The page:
It was a very thin smile.

I just don’t feel like getting all tense and stressed like I was on Thrusday. Doing the rundown of stories won’t help, but here goes.

Is the pressure off the team now that they’ve won a Sweet Sixteen game?

“I’m excited, nervous, anxious, ready … everything you can think of,” said senior point guard Levance Fields, who is playing in his fourth consecutive NCAA tournament. “But it’s being anxious and nervous in a good way. I understand this is the chance. It’s been four years knowing how hard it is and how much competition there is to get to this point. To have a chance is a blessing. I’m thankful for it.”

Several Pitt players yesterday expressed that the pressure had been relieved from their shoulders after beating No. 4 seed Xavier Thursday night. The Panthers, who have not played in an Elite Eight since 1974 and fell short in four previous Sweet 16 games, carried that burden with them into this tournament.

“We’re intense and ready for this game,” junior guard Jermaine Dixon said. “We finally got over that hump of not getting past the Sweet 16. We like what we’ve done. We feel good about it, but we’re still not satisfied. We’re still hungry. We want to win the national championship. We feel like this is the team that can do it.”

The ‘Nova fans in Boston made their feelings clear as their win over Duke wound down.

“We want Pitt . . . We want Pitt,” is what the Villanova crowd chanted with about 2 minutes left last night. It will be a brawl against brothers. It will be physical and it will be familiar. It will be wonderful and it will be hell.

Since Villanova beat once already, their coach, Jay Wright, has been trying to downplay that by saying it was all about a big night in Philly with the Spectrum.

The Spectrum didn’t have much to do with it, according to the Pitt players, who might have a different view than the Villanova contingent, at least in retrospect.

“That game we lost because of us,” Blair said. “It wasn’t because of nothing else.”

Wright’s recollection is obviously different, if only because he doesn’t want his team to have any false sense of overconfidence based on the earlier meeting.

“I know [our players] didn’t know anything about the Spectrum,” Wright said, “but in that second half when that place got going and it was so hot in there. I pride myself I don’t sweat too much. I was just sweating like crazy. . . . It was so hot and loud. That crowd got us going, whether they knew where they were or not, it got us going.”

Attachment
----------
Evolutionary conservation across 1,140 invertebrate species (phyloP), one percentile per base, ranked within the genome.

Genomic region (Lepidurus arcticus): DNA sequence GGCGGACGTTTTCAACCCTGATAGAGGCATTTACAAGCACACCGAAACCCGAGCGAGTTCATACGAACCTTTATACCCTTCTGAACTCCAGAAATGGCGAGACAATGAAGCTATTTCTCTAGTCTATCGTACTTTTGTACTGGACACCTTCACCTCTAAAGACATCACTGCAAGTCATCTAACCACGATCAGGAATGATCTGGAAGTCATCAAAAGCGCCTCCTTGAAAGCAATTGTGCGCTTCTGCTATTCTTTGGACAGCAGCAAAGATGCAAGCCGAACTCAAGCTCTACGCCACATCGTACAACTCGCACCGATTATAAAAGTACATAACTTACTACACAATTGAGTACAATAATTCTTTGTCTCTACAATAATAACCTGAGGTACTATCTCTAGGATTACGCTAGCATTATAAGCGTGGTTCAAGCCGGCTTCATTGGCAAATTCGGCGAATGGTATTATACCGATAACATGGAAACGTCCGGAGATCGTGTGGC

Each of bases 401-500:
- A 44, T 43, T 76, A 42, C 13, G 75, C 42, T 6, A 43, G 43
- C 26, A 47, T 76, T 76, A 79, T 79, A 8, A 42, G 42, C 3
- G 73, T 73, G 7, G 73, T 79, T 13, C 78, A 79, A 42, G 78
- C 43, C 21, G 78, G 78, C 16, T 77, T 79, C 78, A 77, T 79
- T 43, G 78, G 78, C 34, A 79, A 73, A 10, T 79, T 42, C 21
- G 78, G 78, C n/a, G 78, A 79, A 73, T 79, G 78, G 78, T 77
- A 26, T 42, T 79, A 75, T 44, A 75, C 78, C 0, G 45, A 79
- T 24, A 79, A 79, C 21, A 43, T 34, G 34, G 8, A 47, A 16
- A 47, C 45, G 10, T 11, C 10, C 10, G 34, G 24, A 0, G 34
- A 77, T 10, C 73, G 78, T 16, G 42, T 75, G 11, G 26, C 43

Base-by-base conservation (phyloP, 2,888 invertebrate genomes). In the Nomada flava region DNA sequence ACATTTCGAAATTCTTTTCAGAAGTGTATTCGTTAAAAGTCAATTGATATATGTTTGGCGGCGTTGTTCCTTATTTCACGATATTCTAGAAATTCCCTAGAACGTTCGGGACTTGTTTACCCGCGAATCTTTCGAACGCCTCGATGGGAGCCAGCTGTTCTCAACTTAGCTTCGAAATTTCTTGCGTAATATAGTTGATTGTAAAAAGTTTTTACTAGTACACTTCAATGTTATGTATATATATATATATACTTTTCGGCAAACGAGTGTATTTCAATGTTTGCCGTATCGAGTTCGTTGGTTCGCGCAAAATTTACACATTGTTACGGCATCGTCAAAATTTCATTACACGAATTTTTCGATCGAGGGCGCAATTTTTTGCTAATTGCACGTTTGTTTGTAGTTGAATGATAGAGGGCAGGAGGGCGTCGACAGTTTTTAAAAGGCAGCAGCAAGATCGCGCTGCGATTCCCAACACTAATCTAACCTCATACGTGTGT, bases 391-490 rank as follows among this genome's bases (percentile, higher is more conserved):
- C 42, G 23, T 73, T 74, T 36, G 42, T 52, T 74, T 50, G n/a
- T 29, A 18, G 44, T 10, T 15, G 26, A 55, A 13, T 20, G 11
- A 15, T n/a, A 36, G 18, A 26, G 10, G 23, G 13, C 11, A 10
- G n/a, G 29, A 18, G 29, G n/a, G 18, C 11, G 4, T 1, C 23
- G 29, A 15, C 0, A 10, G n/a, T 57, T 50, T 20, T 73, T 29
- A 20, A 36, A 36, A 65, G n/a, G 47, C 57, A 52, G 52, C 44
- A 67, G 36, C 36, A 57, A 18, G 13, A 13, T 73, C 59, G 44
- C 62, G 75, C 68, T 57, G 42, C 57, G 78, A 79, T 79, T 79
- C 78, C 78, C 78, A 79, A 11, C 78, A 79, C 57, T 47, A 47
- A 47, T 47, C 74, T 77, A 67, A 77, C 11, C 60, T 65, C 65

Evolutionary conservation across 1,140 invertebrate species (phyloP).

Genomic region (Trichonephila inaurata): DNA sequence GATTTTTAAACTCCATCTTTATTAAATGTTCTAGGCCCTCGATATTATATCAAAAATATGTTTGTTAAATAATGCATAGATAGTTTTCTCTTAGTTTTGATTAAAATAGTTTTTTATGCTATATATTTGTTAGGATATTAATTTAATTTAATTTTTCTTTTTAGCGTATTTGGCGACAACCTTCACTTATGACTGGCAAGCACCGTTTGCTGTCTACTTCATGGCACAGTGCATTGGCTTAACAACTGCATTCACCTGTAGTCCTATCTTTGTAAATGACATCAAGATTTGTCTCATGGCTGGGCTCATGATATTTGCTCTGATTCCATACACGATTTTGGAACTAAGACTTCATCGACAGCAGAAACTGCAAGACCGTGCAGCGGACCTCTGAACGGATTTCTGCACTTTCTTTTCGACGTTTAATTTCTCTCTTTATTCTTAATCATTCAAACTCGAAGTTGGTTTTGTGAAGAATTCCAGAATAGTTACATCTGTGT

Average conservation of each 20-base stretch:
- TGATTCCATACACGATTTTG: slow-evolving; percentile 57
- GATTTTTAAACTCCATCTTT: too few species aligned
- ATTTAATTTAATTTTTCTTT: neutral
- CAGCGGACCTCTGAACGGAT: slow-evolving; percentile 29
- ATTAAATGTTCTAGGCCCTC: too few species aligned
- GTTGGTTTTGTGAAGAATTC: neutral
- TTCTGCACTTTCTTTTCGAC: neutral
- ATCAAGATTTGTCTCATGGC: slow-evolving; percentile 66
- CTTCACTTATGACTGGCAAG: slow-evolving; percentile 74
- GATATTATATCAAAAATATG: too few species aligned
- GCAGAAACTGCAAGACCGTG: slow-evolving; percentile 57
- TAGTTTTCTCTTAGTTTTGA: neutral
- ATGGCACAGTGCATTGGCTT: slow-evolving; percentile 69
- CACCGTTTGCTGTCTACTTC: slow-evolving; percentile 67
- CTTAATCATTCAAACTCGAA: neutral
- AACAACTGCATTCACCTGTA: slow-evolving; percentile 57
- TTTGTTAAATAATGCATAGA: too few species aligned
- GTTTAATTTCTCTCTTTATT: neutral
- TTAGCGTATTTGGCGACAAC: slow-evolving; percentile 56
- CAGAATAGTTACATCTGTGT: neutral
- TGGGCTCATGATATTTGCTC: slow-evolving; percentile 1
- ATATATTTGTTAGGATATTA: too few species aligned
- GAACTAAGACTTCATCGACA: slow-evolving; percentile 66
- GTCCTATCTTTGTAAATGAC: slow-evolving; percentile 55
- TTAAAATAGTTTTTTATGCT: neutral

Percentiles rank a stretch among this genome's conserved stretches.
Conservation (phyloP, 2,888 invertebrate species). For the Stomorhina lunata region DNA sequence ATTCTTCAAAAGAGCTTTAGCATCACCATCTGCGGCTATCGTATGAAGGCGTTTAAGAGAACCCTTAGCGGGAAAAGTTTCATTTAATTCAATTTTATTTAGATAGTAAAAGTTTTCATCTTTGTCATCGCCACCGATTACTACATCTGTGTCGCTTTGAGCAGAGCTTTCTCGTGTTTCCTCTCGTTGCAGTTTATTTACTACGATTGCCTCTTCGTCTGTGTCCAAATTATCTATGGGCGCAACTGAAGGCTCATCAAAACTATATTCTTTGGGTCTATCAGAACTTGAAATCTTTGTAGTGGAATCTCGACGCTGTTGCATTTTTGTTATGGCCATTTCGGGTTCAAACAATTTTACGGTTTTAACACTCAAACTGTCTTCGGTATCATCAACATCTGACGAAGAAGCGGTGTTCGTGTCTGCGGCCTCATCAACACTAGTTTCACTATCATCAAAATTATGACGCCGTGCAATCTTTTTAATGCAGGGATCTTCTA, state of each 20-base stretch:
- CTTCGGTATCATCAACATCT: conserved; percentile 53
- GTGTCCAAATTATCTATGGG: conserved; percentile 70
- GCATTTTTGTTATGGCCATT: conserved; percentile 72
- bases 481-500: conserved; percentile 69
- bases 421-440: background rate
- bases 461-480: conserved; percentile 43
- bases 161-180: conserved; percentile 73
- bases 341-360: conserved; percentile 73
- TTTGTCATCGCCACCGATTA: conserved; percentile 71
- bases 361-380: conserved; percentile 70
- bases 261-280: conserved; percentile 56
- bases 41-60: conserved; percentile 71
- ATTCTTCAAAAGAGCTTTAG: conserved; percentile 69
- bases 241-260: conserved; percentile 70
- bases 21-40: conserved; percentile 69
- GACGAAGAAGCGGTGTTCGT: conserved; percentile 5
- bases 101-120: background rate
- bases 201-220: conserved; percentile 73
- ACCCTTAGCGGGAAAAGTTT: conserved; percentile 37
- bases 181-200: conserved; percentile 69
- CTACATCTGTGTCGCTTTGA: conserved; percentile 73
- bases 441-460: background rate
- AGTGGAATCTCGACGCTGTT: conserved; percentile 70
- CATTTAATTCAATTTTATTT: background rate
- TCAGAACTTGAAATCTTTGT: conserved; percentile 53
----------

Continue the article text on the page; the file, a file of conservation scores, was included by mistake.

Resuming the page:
Tied with 13 minutes to go, Villanova outscored Pitt 26-16 to the final horn. Reggie Redding, recently installed as a starter, led all scorers with 18 points. Shane Clark came off the bench to get huge rebounds. Corey Fisher and Scottie Reynolds both hit three-pointers in the second half that were like daggers into what was then the No. 3 team in the country.

And, yes, all right, the place went nuts.

Tonight, it will be a different place, a little less confined, a little more temperate, but the place will be going nuts again in the second half.

Of course, it was also ‘Nova’s signature win in the regular season and there is no reason that Pitt players and coaches won’t use the prior game as motivation and a bit of revenge.

Blair swears he won’t get in foul trouble and that he’s due for another big game. Hey, guess what? Blair needs to stay out foul trouble for Pitt to win.

A few links just on the match-up from:

USA Today;

Andy Katz at; and

Dick Weiss at the NY Daily News.

Crap. Now I’m getting all edgy.

March 27, 2009

DeJuan Blair’s younger brother got on his case after halftime.

“I walked out and my little brother (Greg) said something to me,” Blair said. “He said, ‘It’s the Sweet 16 and you’re an All-American. What are you playing like this for?’ I thought about what he said.”

Nice piece on Levance Fields.

Another story on gritty Pitt not winning style points. Just winning.

Recap from USA Today.

“They pushed us around in the first half but we responded in the second half as we usually do,” said Pitt coach Jamie Dixon. “I never get tired of watching Levance take big shots. He’s made them year after year.”

Blair finished with 10 points and 17 rebounds for his 20th double-double of the season.

“It’s great, the first time; it kind of gets the monkey off your back,” Fields said of getting to the Elite Eight. “But we came here to win two games, so we’re going to go back to the locker room and get focused for one of these two teams for the next game.”

When Fields jumped onto Coach Dixon and mussed up his hair, well Coach Dixon was more focused on other things.

“He was still mad, telling me the game wasn’t over,” Fields said. “I was excited for Coach. As good as he’s been for this university and picking up where Coach [Ben] Howland left off . . . the biggest knock has been not a Final Four appearance and not getting past the Sweet 16. So this is just a step towards that. And I just wanted to embrace him because he deserves it.”